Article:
A history of violence : living and dying in Central America
Oscar Martinez, John B. Washington, Daniela Maria Ugaz, Jon Lee Anderson
This is a book about one of the deadliest places in the world
El Salvador and Honduras have had the highest homicide rates in the world over the past ten years, with Guatemala close behind. Every day more than 1,000 people—men, women, and children—flee these three countries for North America. Óscar Martínez, author of The Beast, named one of the best books of the year by the Economist, Mother Jones, and the Financial Times, fleshes out these stark figures with true stories, producing a jarringly beautiful and immersive account of life in deadly locations.
Martínez travels to Nicaraguan fishing towns, southern Mexican brothels where Central American women are trafficked, isolated Guatemalan jungle villages, and crime-ridden Salvadoran slums. With his precise and empathetic reporting, he explores the underbelly of these troubled places. He goes undercover to drink with narcos, accompanies police patrols, rides in trafficking boats and hides out with a gang informer. The result is an unforgettable portrait of a region of fear and a subtle analysis of the North American roots and reach of the crisis, helping to explain why this history of violence should matter to all of us
The Beast: Riding the Rails and Dodging Narcos on the Migrant Trail
Oscar Martinez, Daniela Maria Ugaz, John Washington, Francisco Goldman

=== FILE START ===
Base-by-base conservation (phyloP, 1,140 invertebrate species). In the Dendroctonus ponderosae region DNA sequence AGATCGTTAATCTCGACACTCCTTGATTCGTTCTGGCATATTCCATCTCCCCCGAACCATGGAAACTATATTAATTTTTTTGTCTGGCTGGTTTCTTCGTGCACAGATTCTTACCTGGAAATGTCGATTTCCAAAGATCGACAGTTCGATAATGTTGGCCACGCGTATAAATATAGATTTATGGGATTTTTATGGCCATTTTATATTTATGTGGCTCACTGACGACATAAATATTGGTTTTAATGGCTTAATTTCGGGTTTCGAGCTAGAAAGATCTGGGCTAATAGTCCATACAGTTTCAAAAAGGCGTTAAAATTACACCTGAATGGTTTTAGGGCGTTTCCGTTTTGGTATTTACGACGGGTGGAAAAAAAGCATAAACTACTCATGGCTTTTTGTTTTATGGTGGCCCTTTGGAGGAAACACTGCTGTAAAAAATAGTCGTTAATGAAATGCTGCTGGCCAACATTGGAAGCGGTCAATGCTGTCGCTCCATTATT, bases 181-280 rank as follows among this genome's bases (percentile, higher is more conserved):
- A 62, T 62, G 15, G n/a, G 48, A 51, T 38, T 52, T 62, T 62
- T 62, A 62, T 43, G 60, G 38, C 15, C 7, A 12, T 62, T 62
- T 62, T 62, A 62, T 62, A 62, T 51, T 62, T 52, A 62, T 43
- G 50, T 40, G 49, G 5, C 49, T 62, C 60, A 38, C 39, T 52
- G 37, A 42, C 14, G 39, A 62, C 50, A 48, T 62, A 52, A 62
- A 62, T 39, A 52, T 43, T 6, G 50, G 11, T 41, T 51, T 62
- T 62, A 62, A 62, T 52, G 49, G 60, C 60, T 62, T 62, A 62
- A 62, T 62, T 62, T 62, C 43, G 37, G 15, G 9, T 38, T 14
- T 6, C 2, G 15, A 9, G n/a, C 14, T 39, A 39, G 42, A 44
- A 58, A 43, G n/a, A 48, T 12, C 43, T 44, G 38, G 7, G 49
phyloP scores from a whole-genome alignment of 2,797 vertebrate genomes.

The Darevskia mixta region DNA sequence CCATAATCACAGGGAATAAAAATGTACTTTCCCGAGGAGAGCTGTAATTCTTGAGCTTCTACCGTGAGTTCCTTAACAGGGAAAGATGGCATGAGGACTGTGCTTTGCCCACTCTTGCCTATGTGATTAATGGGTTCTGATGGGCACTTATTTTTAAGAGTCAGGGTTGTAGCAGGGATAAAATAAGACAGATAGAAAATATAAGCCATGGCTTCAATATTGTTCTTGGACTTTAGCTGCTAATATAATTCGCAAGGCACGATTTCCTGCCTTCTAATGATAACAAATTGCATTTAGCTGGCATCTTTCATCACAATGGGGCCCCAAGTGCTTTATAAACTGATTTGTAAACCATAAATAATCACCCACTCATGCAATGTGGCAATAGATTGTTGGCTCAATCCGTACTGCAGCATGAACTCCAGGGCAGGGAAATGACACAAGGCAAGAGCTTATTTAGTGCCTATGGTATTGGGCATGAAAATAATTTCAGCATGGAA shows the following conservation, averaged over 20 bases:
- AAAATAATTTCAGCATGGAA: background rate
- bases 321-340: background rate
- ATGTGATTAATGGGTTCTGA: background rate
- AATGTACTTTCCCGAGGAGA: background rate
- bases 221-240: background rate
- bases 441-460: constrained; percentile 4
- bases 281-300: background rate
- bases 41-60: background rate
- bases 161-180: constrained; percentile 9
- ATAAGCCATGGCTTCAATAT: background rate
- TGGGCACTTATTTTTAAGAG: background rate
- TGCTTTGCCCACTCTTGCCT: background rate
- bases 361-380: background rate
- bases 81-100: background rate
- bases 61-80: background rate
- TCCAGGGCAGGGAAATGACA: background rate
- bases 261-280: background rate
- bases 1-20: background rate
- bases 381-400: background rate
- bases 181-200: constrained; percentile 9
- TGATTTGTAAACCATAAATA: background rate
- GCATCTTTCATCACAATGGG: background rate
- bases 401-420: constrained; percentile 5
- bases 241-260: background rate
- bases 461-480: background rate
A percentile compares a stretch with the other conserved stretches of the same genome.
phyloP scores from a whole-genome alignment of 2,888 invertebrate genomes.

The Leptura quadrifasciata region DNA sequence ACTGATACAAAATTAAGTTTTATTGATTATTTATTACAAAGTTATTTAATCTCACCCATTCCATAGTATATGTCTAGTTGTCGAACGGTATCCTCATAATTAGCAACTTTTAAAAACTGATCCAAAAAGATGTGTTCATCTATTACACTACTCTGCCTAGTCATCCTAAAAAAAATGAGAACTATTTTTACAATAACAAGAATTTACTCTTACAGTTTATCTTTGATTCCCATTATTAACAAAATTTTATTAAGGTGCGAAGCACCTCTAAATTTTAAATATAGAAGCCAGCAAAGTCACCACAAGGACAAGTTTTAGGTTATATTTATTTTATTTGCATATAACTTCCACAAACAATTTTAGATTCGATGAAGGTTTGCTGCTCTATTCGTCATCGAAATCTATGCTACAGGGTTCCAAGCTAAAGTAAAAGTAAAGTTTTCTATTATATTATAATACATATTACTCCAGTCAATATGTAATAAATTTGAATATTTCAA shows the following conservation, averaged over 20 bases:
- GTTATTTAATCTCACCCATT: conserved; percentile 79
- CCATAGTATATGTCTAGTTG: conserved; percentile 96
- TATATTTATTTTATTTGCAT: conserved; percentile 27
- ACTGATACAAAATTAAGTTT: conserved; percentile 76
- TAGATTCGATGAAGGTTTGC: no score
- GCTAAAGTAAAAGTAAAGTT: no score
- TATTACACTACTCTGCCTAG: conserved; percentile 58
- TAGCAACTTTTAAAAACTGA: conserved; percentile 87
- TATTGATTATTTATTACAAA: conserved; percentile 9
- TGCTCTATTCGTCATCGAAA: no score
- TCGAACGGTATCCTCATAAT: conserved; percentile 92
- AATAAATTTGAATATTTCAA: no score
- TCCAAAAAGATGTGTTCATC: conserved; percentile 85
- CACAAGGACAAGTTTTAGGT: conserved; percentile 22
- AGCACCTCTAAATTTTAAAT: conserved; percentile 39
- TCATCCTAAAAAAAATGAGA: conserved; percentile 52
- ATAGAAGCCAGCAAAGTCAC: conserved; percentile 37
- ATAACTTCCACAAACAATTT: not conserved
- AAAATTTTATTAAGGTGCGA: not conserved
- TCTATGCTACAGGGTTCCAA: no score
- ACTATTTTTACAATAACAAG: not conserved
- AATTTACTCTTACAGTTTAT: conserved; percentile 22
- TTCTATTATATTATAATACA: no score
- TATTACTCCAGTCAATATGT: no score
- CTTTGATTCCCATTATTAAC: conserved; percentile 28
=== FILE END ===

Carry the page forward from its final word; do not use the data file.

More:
One day a few years ago, 300 migrants were kidnapped between the remote desert towns of Altar, Mexico, and Sasabe, Arizona. A local priest got 120 released, many with broken ankles and other marks of abuse, but the rest vanished. Óscar Martínez, a young writer from El Salvador, was in Altar soon after the abduction, and his account of the migrant disappearances is only one of the harrowing stories he garnered from two years spent traveling up and down the migrant trail from Central America and across the US border. More than a quarter of a million Central Americans make this increasingly dangerous journey each year, and each year as many as 20,000 of them are
Martínez writes in powerful, unforgettable prose about clinging to the tops of freight trains; finding respite, work and hardship in shelters and brothels; and riding shotgun with the
border patrol. Illustrated with stunning full-color photographs, The Beast is the first book to shed light on the harsh new reality of the migrant trail in the age of the narcotraficantes.